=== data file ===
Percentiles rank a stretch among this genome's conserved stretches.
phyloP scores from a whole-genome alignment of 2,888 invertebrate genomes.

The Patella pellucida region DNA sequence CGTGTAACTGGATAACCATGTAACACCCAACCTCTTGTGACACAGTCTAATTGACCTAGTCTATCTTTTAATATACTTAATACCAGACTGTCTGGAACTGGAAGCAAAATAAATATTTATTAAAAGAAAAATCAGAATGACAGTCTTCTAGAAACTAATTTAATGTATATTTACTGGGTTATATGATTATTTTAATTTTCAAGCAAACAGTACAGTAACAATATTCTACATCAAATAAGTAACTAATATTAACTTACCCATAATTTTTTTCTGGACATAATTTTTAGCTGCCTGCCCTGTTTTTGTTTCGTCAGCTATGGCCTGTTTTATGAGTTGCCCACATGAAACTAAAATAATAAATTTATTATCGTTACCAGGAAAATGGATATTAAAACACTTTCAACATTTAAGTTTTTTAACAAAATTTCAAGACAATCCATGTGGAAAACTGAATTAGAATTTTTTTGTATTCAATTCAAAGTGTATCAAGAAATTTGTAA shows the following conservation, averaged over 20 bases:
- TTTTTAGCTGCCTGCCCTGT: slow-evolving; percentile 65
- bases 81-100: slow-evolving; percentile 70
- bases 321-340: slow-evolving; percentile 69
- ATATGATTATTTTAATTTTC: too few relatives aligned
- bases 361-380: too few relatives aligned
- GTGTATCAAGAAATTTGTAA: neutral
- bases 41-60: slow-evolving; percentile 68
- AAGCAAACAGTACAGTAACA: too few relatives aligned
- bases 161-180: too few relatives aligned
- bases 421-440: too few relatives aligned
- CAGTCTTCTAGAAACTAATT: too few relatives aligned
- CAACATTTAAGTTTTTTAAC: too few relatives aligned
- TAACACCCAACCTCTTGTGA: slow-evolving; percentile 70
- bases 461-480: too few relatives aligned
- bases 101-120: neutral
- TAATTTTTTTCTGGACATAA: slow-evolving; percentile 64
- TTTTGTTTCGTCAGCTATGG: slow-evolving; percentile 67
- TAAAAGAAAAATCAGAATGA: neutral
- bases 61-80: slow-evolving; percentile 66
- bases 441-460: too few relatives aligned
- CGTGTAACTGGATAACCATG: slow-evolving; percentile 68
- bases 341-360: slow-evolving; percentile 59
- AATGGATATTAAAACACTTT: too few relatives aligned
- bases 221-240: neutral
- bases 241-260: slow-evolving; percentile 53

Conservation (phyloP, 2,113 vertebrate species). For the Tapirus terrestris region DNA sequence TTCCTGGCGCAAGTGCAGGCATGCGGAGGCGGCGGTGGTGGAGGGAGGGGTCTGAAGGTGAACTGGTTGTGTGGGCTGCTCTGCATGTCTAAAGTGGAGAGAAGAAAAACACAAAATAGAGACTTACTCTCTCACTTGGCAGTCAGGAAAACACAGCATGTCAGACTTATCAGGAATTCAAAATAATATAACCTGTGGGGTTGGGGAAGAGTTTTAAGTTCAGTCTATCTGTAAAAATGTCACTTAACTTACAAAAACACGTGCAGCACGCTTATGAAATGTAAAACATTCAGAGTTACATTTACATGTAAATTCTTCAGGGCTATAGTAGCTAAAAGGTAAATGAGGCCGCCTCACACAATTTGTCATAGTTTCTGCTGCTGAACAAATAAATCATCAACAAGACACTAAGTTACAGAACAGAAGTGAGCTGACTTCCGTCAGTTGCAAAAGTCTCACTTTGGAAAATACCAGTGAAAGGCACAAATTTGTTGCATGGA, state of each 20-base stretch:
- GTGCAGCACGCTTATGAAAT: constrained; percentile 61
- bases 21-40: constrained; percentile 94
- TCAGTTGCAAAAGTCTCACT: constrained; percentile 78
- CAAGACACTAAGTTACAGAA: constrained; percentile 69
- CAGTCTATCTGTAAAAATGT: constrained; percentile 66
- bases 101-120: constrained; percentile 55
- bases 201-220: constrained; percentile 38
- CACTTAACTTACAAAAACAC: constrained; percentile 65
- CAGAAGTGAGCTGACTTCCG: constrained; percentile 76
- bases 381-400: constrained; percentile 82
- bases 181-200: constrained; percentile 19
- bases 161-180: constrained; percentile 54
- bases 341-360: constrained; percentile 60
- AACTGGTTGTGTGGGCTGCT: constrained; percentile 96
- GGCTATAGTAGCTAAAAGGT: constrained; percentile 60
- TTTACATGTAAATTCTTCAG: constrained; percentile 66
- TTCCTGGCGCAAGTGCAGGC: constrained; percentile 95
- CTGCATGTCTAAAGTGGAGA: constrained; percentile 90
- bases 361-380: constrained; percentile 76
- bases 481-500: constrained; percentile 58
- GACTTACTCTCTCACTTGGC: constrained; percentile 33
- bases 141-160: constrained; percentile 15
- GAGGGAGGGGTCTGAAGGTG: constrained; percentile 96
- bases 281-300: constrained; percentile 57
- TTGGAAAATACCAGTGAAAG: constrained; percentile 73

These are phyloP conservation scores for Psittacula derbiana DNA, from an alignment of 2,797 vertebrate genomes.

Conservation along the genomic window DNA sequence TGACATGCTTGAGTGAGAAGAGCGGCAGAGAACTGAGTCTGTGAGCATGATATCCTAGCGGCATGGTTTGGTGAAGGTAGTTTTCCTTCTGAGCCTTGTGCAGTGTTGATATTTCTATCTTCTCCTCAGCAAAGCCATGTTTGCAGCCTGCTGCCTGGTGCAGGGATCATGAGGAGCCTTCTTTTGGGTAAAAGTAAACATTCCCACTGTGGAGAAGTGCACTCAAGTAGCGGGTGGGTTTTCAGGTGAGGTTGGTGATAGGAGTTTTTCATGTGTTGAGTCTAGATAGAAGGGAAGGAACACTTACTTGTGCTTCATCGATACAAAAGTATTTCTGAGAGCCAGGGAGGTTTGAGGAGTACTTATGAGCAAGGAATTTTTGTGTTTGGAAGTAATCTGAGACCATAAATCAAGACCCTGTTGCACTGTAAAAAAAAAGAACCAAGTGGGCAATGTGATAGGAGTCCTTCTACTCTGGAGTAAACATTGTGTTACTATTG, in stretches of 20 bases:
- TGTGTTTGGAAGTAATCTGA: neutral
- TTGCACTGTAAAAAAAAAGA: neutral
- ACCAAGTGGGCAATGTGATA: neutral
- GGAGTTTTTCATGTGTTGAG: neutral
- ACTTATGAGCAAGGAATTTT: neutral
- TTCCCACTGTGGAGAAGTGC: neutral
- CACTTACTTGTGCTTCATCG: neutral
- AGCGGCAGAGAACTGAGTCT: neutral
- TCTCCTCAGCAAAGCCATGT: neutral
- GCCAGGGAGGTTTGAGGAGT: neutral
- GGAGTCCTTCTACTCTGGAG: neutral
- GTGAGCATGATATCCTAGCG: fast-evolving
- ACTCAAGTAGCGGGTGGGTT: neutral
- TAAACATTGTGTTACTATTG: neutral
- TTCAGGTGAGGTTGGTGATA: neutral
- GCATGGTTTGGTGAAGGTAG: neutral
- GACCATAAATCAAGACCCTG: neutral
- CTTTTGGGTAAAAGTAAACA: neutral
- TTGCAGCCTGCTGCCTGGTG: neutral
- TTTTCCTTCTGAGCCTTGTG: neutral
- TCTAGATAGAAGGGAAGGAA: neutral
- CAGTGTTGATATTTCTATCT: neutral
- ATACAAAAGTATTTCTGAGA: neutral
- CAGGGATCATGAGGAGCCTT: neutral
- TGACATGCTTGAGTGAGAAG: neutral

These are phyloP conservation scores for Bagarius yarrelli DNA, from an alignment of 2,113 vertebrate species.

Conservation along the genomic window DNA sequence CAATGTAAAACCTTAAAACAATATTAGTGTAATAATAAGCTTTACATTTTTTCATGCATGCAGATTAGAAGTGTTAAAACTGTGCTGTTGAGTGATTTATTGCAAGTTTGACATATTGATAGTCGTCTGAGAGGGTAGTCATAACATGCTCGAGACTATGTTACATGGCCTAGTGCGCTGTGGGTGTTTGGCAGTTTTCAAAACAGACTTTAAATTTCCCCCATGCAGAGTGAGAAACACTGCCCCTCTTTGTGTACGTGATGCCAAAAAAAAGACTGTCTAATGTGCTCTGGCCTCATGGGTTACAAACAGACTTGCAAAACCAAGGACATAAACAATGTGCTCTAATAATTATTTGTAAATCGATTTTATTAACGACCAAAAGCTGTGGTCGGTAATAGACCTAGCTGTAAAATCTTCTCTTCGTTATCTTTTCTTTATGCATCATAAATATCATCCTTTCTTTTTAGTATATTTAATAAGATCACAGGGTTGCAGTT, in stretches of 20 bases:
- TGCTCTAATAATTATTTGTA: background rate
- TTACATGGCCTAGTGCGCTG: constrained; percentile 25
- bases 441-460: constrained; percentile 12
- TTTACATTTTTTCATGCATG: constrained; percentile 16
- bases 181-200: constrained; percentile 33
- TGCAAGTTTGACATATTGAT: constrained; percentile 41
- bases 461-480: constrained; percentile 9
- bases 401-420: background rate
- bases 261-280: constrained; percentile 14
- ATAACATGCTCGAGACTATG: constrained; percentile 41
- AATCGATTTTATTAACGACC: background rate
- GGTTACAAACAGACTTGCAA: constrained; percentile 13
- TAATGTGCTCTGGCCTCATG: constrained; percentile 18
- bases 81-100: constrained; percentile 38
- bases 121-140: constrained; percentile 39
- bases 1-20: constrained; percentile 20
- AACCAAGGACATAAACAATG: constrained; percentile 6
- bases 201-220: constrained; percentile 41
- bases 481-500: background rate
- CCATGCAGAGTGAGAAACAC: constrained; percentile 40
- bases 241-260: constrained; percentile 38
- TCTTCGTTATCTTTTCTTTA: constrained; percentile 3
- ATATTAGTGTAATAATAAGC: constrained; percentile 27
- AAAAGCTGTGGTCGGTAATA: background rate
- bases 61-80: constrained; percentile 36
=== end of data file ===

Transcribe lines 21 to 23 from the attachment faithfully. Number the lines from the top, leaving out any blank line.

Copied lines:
- TAAAAGAAAAATCAGAATGA: neutral
- bases 61-80: slow-evolving; percentile 66
- bases 441-460: too few relatives aligned